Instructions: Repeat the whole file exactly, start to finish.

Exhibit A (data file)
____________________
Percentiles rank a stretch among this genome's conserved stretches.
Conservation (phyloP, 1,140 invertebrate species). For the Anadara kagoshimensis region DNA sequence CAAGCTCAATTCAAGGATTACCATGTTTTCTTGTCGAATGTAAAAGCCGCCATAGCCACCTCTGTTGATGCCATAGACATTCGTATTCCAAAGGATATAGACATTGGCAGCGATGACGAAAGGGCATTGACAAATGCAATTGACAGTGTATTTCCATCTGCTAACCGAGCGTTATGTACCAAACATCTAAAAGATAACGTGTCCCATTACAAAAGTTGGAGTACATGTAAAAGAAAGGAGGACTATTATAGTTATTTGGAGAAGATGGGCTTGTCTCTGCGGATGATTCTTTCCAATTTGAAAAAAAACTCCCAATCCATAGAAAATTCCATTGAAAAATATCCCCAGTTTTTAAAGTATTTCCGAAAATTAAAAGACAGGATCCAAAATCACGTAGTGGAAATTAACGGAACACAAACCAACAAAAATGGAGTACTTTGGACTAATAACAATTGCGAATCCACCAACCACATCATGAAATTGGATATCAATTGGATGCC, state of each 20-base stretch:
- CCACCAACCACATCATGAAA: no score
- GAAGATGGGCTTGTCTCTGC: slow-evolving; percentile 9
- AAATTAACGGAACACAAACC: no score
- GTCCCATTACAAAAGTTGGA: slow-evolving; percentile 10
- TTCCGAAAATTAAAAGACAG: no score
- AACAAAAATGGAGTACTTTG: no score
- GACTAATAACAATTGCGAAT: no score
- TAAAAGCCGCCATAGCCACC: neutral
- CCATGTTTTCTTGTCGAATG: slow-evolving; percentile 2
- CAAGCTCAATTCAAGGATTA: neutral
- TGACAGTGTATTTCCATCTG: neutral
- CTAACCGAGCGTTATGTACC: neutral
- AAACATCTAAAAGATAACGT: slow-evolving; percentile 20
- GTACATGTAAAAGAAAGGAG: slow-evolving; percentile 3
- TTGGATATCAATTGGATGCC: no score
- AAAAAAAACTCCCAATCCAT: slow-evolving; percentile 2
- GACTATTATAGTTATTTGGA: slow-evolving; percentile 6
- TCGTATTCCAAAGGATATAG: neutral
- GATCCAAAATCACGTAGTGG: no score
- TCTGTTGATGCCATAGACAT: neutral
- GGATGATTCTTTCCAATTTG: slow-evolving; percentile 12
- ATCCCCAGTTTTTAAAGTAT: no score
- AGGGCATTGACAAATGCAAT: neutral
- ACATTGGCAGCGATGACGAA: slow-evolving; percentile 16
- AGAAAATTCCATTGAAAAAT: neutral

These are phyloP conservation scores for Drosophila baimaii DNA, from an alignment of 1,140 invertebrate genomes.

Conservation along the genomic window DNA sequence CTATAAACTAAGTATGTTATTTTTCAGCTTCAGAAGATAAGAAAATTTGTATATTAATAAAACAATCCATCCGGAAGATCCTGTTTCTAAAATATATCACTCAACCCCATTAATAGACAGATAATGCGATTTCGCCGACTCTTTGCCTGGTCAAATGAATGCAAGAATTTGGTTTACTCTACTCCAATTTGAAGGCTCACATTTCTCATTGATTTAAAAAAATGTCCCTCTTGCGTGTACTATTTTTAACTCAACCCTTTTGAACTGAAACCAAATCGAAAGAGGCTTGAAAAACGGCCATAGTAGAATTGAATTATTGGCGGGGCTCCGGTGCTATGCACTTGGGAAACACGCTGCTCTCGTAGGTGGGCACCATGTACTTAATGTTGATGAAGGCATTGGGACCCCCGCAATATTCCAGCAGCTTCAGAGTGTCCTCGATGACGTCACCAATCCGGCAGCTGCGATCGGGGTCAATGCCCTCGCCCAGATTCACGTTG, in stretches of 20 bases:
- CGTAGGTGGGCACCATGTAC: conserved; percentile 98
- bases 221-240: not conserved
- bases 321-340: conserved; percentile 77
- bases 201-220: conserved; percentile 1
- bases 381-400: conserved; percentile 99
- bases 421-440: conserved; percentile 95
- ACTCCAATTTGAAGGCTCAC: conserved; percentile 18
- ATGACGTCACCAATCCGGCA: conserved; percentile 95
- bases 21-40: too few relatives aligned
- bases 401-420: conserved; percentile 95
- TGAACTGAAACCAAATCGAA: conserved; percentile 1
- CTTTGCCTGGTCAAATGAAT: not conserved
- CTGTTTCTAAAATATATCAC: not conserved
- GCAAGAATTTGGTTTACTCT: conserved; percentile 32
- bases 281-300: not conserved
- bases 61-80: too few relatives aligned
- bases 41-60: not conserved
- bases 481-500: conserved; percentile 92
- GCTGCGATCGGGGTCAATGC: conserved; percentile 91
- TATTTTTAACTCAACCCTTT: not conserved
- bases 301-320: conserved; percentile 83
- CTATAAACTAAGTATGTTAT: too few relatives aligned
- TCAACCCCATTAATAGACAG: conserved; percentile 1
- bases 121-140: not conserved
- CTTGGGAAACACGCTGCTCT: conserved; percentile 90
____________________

Percentiles rank a stretch among this genome's conserved stretches.
Conservation (phyloP, 1,140 invertebrate species). For the Anadara kagoshimensis region DNA sequence CAAGCTCAATTCAAGGATTACCATGTTTTCTTGTCGAATGTAAAAGCCGCCATAGCCACCTCTGTTGATGCCATAGACATTCGTATTCCAAAGGATATAGACATTGGCAGCGATGACGAAAGGGCATTGACAAATGCAATTGACAGTGTATTTCCATCTGCTAACCGAGCGTTATGTACCAAACATCTAAAAGATAACGTGTCCCATTACAAAAGTTGGAGTACATGTAAAAGAAAGGAGGACTATTATAGTTATTTGGAGAAGATGGGCTTGTCTCTGCGGATGATTCTTTCCAATTTGAAAAAAAACTCCCAATCCATAGAAAATTCCATTGAAAAATATCCCCAGTTTTTAAAGTATTTCCGAAAATTAAAAGACAGGATCCAAAATCACGTAGTGGAAATTAACGGAACACAAACCAACAAAAATGGAGTACTTTGGACTAATAACAATTGCGAATCCACCAACCACATCATGAAATTGGATATCAATTGGATGCC, state of each 20-base stretch:
- CCACCAACCACATCATGAAA: no score
- GAAGATGGGCTTGTCTCTGC: slow-evolving; percentile 9
- AAATTAACGGAACACAAACC: no score
- GTCCCATTACAAAAGTTGGA: slow-evolving; percentile 10
- TTCCGAAAATTAAAAGACAG: no score
- AACAAAAATGGAGTACTTTG: no score
- GACTAATAACAATTGCGAAT: no score
- TAAAAGCCGCCATAGCCACC: neutral
- CCATGTTTTCTTGTCGAATG: slow-evolving; percentile 2
- CAAGCTCAATTCAAGGATTA: neutral
- TGACAGTGTATTTCCATCTG: neutral
- CTAACCGAGCGTTATGTACC: neutral
- AAACATCTAAAAGATAACGT: slow-evolving; percentile 20
- GTACATGTAAAAGAAAGGAG: slow-evolving; percentile 3
- TTGGATATCAATTGGATGCC: no score
- AAAAAAAACTCCCAATCCAT: slow-evolving; percentile 2
- GACTATTATAGTTATTTGGA: slow-evolving; percentile 6
- TCGTATTCCAAAGGATATAG: neutral
- GATCCAAAATCACGTAGTGG: no score
- TCTGTTGATGCCATAGACAT: neutral
- GGATGATTCTTTCCAATTTG: slow-evolving; percentile 12
- ATCCCCAGTTTTTAAAGTAT: no score
- AGGGCATTGACAAATGCAAT: neutral
- ACATTGGCAGCGATGACGAA: slow-evolving; percentile 16
- AGAAAATTCCATTGAAAAAT: neutral

These are phyloP conservation scores for Drosophila baimaii DNA, from an alignment of 1,140 invertebrate genomes.

Conservation along the genomic window DNA sequence CTATAAACTAAGTATGTTATTTTTCAGCTTCAGAAGATAAGAAAATTTGTATATTAATAAAACAATCCATCCGGAAGATCCTGTTTCTAAAATATATCACTCAACCCCATTAATAGACAGATAATGCGATTTCGCCGACTCTTTGCCTGGTCAAATGAATGCAAGAATTTGGTTTACTCTACTCCAATTTGAAGGCTCACATTTCTCATTGATTTAAAAAAATGTCCCTCTTGCGTGTACTATTTTTAACTCAACCCTTTTGAACTGAAACCAAATCGAAAGAGGCTTGAAAAACGGCCATAGTAGAATTGAATTATTGGCGGGGCTCCGGTGCTATGCACTTGGGAAACACGCTGCTCTCGTAGGTGGGCACCATGTACTTAATGTTGATGAAGGCATTGGGACCCCCGCAATATTCCAGCAGCTTCAGAGTGTCCTCGATGACGTCACCAATCCGGCAGCTGCGATCGGGGTCAATGCCCTCGCCCAGATTCACGTTG, in stretches of 20 bases:
- CGTAGGTGGGCACCATGTAC: conserved; percentile 98
- bases 221-240: not conserved
- bases 321-340: conserved; percentile 77
- bases 201-220: conserved; percentile 1
- bases 381-400: conserved; percentile 99
- bases 421-440: conserved; percentile 95
- ACTCCAATTTGAAGGCTCAC: conserved; percentile 18
- ATGACGTCACCAATCCGGCA: conserved; percentile 95
- bases 21-40: too few relatives aligned
- bases 401-420: conserved; percentile 95
- TGAACTGAAACCAAATCGAA: conserved; percentile 1
- CTTTGCCTGGTCAAATGAAT: not conserved
- CTGTTTCTAAAATATATCAC: not conserved
- GCAAGAATTTGGTTTACTCT: conserved; percentile 32
- bases 281-300: not conserved
- bases 61-80: too few relatives aligned
- bases 41-60: not conserved
- bases 481-500: conserved; percentile 92
- GCTGCGATCGGGGTCAATGC: conserved; percentile 91
- TATTTTTAACTCAACCCTTT: not conserved
- bases 301-320: conserved; percentile 83
- CTATAAACTAAGTATGTTAT: too few relatives aligned
- TCAACCCCATTAATAGACAG: conserved; percentile 1
- bases 121-140: not conserved
- CTTGGGAAACACGCTGCTCT: conserved; percentile 90